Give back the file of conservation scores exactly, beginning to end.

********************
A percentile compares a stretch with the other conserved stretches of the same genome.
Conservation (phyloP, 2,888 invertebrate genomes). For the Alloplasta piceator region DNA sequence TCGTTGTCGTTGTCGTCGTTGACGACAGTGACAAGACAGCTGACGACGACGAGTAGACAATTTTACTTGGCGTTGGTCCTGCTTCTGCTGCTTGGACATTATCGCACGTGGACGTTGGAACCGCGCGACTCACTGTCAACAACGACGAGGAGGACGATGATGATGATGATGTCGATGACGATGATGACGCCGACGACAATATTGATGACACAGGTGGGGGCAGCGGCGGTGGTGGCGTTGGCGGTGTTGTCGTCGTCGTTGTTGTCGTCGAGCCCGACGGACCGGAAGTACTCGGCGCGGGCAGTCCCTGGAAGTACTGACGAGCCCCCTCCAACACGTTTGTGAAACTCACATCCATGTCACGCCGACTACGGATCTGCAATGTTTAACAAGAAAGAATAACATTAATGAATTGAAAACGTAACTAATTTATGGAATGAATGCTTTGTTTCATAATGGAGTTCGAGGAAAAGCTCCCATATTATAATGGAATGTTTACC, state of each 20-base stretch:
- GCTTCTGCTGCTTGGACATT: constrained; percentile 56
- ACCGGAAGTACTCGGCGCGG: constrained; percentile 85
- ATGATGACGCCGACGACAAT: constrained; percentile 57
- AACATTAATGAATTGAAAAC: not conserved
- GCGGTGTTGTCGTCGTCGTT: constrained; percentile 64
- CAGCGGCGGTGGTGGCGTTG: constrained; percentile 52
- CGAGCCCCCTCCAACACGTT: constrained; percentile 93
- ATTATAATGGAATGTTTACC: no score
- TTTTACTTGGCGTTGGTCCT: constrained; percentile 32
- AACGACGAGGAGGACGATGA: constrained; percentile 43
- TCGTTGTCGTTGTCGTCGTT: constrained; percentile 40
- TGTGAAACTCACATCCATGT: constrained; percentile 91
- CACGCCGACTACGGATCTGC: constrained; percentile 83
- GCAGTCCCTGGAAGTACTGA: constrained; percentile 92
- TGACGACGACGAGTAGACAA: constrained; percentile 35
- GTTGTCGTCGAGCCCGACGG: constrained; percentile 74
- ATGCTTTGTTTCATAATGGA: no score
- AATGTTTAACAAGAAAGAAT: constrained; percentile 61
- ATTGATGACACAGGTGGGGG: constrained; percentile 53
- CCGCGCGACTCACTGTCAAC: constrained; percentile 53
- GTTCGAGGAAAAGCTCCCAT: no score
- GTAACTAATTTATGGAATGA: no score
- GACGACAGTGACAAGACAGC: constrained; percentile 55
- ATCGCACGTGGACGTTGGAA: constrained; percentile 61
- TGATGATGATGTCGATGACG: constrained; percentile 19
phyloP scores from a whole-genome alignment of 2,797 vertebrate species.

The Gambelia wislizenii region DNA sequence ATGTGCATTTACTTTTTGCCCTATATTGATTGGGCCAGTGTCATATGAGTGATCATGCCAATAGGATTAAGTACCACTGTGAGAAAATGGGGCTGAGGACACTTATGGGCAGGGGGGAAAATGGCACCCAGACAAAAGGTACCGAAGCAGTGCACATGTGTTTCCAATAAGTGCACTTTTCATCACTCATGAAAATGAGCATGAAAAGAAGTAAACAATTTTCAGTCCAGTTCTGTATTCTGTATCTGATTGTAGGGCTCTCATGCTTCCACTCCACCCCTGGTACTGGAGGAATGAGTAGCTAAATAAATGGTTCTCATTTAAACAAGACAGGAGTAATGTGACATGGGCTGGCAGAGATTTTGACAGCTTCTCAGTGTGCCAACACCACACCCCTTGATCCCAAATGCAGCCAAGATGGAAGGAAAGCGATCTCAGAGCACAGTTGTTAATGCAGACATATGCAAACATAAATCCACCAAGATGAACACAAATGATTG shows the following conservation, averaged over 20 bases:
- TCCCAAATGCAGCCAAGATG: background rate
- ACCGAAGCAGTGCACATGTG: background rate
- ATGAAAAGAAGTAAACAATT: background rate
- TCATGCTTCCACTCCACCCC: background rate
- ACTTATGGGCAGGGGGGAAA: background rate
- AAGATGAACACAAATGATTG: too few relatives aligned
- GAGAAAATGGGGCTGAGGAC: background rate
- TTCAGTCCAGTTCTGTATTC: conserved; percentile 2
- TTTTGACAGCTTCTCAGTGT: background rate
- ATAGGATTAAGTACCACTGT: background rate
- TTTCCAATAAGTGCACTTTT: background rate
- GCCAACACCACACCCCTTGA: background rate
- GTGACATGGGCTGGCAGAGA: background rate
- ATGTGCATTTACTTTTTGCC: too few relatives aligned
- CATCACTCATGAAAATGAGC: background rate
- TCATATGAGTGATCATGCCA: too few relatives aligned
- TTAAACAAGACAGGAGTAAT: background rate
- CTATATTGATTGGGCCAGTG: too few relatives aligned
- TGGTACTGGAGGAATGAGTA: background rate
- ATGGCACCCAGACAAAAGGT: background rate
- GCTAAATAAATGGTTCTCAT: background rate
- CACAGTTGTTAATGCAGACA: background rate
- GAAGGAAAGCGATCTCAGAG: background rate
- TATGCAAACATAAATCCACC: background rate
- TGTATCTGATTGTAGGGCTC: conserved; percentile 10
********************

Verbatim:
A percentile compares a stretch with the other conserved stretches of the same genome.
Conservation (phyloP, 2,888 invertebrate genomes). For the Alloplasta piceator region DNA sequence TCGTTGTCGTTGTCGTCGTTGACGACAGTGACAAGACAGCTGACGACGACGAGTAGACAATTTTACTTGGCGTTGGTCCTGCTTCTGCTGCTTGGACATTATCGCACGTGGACGTTGGAACCGCGCGACTCACTGTCAACAACGACGAGGAGGACGATGATGATGATGATGTCGATGACGATGATGACGCCGACGACAATATTGATGACACAGGTGGGGGCAGCGGCGGTGGTGGCGTTGGCGGTGTTGTCGTCGTCGTTGTTGTCGTCGAGCCCGACGGACCGGAAGTACTCGGCGCGGGCAGTCCCTGGAAGTACTGACGAGCCCCCTCCAACACGTTTGTGAAACTCACATCCATGTCACGCCGACTACGGATCTGCAATGTTTAACAAGAAAGAATAACATTAATGAATTGAAAACGTAACTAATTTATGGAATGAATGCTTTGTTTCATAATGGAGTTCGAGGAAAAGCTCCCATATTATAATGGAATGTTTACC, state of each 20-base stretch:
- GCTTCTGCTGCTTGGACATT: constrained; percentile 56
- ACCGGAAGTACTCGGCGCGG: constrained; percentile 85
- ATGATGACGCCGACGACAAT: constrained; percentile 57
- AACATTAATGAATTGAAAAC: not conserved
- GCGGTGTTGTCGTCGTCGTT: constrained; percentile 64
- CAGCGGCGGTGGTGGCGTTG: constrained; percentile 52
- CGAGCCCCCTCCAACACGTT: constrained; percentile 93
- ATTATAATGGAATGTTTACC: no score
- TTTTACTTGGCGTTGGTCCT: constrained; percentile 32
- AACGACGAGGAGGACGATGA: constrained; percentile 43
- TCGTTGTCGTTGTCGTCGTT: constrained; percentile 40
- TGTGAAACTCACATCCATGT: constrained; percentile 91
- CACGCCGACTACGGATCTGC: constrained; percentile 83
- GCAGTCCCTGGAAGTACTGA: constrained; percentile 92
- TGACGACGACGAGTAGACAA: constrained; percentile 35
- GTTGTCGTCGAGCCCGACGG: constrained; percentile 74
- ATGCTTTGTTTCATAATGGA: no score
- AATGTTTAACAAGAAAGAAT: constrained; percentile 61
- ATTGATGACACAGGTGGGGG: constrained; percentile 53
- CCGCGCGACTCACTGTCAAC: constrained; percentile 53
- GTTCGAGGAAAAGCTCCCAT: no score
- GTAACTAATTTATGGAATGA: no score
- GACGACAGTGACAAGACAGC: constrained; percentile 55
- ATCGCACGTGGACGTTGGAA: constrained; percentile 61
- TGATGATGATGTCGATGACG: constrained; percentile 19
phyloP scores from a whole-genome alignment of 2,797 vertebrate species.

The Gambelia wislizenii region DNA sequence ATGTGCATTTACTTTTTGCCCTATATTGATTGGGCCAGTGTCATATGAGTGATCATGCCAATAGGATTAAGTACCACTGTGAGAAAATGGGGCTGAGGACACTTATGGGCAGGGGGGAAAATGGCACCCAGACAAAAGGTACCGAAGCAGTGCACATGTGTTTCCAATAAGTGCACTTTTCATCACTCATGAAAATGAGCATGAAAAGAAGTAAACAATTTTCAGTCCAGTTCTGTATTCTGTATCTGATTGTAGGGCTCTCATGCTTCCACTCCACCCCTGGTACTGGAGGAATGAGTAGCTAAATAAATGGTTCTCATTTAAACAAGACAGGAGTAATGTGACATGGGCTGGCAGAGATTTTGACAGCTTCTCAGTGTGCCAACACCACACCCCTTGATCCCAAATGCAGCCAAGATGGAAGGAAAGCGATCTCAGAGCACAGTTGTTAATGCAGACATATGCAAACATAAATCCACCAAGATGAACACAAATGATTG shows the following conservation, averaged over 20 bases:
- TCCCAAATGCAGCCAAGATG: background rate
- ACCGAAGCAGTGCACATGTG: background rate
- ATGAAAAGAAGTAAACAATT: background rate
- TCATGCTTCCACTCCACCCC: background rate
- ACTTATGGGCAGGGGGGAAA: background rate
- AAGATGAACACAAATGATTG: too few relatives aligned
- GAGAAAATGGGGCTGAGGAC: background rate
- TTCAGTCCAGTTCTGTATTC: conserved; percentile 2
- TTTTGACAGCTTCTCAGTGT: background rate
- ATAGGATTAAGTACCACTGT: background rate
- TTTCCAATAAGTGCACTTTT: background rate
- GCCAACACCACACCCCTTGA: background rate
- GTGACATGGGCTGGCAGAGA: background rate
- ATGTGCATTTACTTTTTGCC: too few relatives aligned
- CATCACTCATGAAAATGAGC: background rate
- TCATATGAGTGATCATGCCA: too few relatives aligned
- TTAAACAAGACAGGAGTAAT: background rate
- CTATATTGATTGGGCCAGTG: too few relatives aligned
- TGGTACTGGAGGAATGAGTA: background rate
- ATGGCACCCAGACAAAAGGT: background rate
- GCTAAATAAATGGTTCTCAT: background rate
- CACAGTTGTTAATGCAGACA: background rate
- GAAGGAAAGCGATCTCAGAG: background rate
- TATGCAAACATAAATCCACC: background rate
- TGTATCTGATTGTAGGGCTC: conserved; percentile 10